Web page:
As our world becomes more and more wirelessly connected, there is a never-ending demand for more spectrum to accommodate the bandwidth needs of all our devices. This challenge was coined by Qualcomm in 2013 as the “1000x challenge”, saying that wireless networks in the future will require 1000x the capacity of today. As a result, many companies in the wireless industry are looking for ways to meet these increased capacity demands, and one of those ways is utilizing unlicensed spectrum. This effort has been primarily led by Qualcomm, but has gained adoption across the wireless industry as a way to alleviate the stresses on the existing networks utilizing licensed spectrum.
The spectrum challenge forces carriers to be creative
The need for more spectrum is a never ending one and currently the mobile carriers are generally starved for the spectrum that they need to deliver the faster and faster speeds that today’s modems are increasingly capable of. This need is driven by consumer’s insatiable demand to do more with their mobile devices like phones and tablets, plus the addition of new devices like wearables, connected cars, and IoT (Internet of Things) categories like smart cities.
Carriers currently operate on licensed spectrum in small blocks of up to 20 MHz and as small as 5 MHz, however this is generally not enough to deliver a good amount of bandwidth to most customers in most countries. The reason for this is because a lot of the frequencies that mobile carriers operate at are also the same frequencies that TV stations used to operate at or currently operate at. As a result, there is a constant wait for the government to free up these spectrum blocks for use by mobile carriers.
Government procedures vary wildly from country to country and so do the frequency blocks that they make available to carriers. Additionally, not all frequencies are used the same in every city, which further complicates the spectrum problem. When government spectrum does become available, it can cost billions to tap into.
Unlicensed spectrum, one of many solutions
The proposed solution around this problem is the use of LTE in the unlicensed spectrum also known as “LTE-U”. LTE-U is not the end solution to the spectrum problem, but merely an alternative source of spectrum in regions or markets where there may not be much to work with. The unlicensed spectrum operates within the same frequencies where Wi-Fi and many ‘open’ wireless standards exist. So, naturally, one could also accomplish similar results with LTE/Wi-Fi link aggregation, however this solution has less range than LTE-U and may not be as popular among carriers. LTE-U is designed to make the most of the available unlicensed spectrum and to not interfere with existing Wi-Fi installations and access points.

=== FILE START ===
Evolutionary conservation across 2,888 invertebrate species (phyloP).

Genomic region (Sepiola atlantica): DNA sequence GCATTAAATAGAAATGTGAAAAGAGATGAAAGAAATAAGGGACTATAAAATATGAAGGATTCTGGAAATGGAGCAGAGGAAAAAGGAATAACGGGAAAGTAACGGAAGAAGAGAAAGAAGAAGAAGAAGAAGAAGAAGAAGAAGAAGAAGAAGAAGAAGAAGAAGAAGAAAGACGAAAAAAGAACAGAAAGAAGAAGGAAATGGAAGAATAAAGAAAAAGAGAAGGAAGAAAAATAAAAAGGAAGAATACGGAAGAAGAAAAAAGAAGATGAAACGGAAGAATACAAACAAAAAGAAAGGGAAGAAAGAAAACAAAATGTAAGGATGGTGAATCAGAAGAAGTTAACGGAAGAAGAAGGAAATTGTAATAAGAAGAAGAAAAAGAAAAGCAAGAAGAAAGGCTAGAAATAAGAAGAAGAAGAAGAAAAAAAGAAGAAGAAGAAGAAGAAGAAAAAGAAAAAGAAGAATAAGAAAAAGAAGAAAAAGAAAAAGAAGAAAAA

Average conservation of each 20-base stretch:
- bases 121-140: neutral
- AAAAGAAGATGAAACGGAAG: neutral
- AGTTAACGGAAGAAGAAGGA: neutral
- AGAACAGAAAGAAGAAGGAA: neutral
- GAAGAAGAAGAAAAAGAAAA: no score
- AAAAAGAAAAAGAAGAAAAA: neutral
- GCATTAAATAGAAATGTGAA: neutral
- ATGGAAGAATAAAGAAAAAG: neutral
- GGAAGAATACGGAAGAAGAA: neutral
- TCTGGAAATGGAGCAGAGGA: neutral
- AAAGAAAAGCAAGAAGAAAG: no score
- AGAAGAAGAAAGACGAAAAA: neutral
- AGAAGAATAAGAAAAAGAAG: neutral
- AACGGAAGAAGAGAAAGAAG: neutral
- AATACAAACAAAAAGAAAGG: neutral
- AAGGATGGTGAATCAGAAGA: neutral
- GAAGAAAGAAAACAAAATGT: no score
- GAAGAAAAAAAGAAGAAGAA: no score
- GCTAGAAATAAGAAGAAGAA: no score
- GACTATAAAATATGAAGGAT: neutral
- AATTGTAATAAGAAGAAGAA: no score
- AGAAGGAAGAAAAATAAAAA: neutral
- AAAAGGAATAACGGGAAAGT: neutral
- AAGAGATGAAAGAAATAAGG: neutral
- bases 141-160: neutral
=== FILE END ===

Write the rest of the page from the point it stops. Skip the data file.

Coexisting with Wi-Fi
There are specific features within LTE-U that are designed to ensure that it does not cause problems for the existing Wi-Fi ecosystem, including things like Adaptive Duty Cycles, Listen Before Talk and conformance testing that Qualcomm expects to be more rigorous than Wi-Fi. LTE-U is already a part of the 3GPP Release 13 standard, which is expected to be released in 2016, which aligns with Qualcomm’s expected chipsets deployments in both their small cell and mobile SoCs with LTE-U. However, Qualcomm is not waiting until then and is trying to enable early deployments through technologies like adaptive duty cycle. Early markets like the US, Korea and China already have the right spectrum allocations to enable this before Release 13 in 2016 with such technologies, while others will have to wait later until 3GPP Release 13 where they will still have to use Listen Before Talk in order to be compliant with regulations in places like Japan and Europe.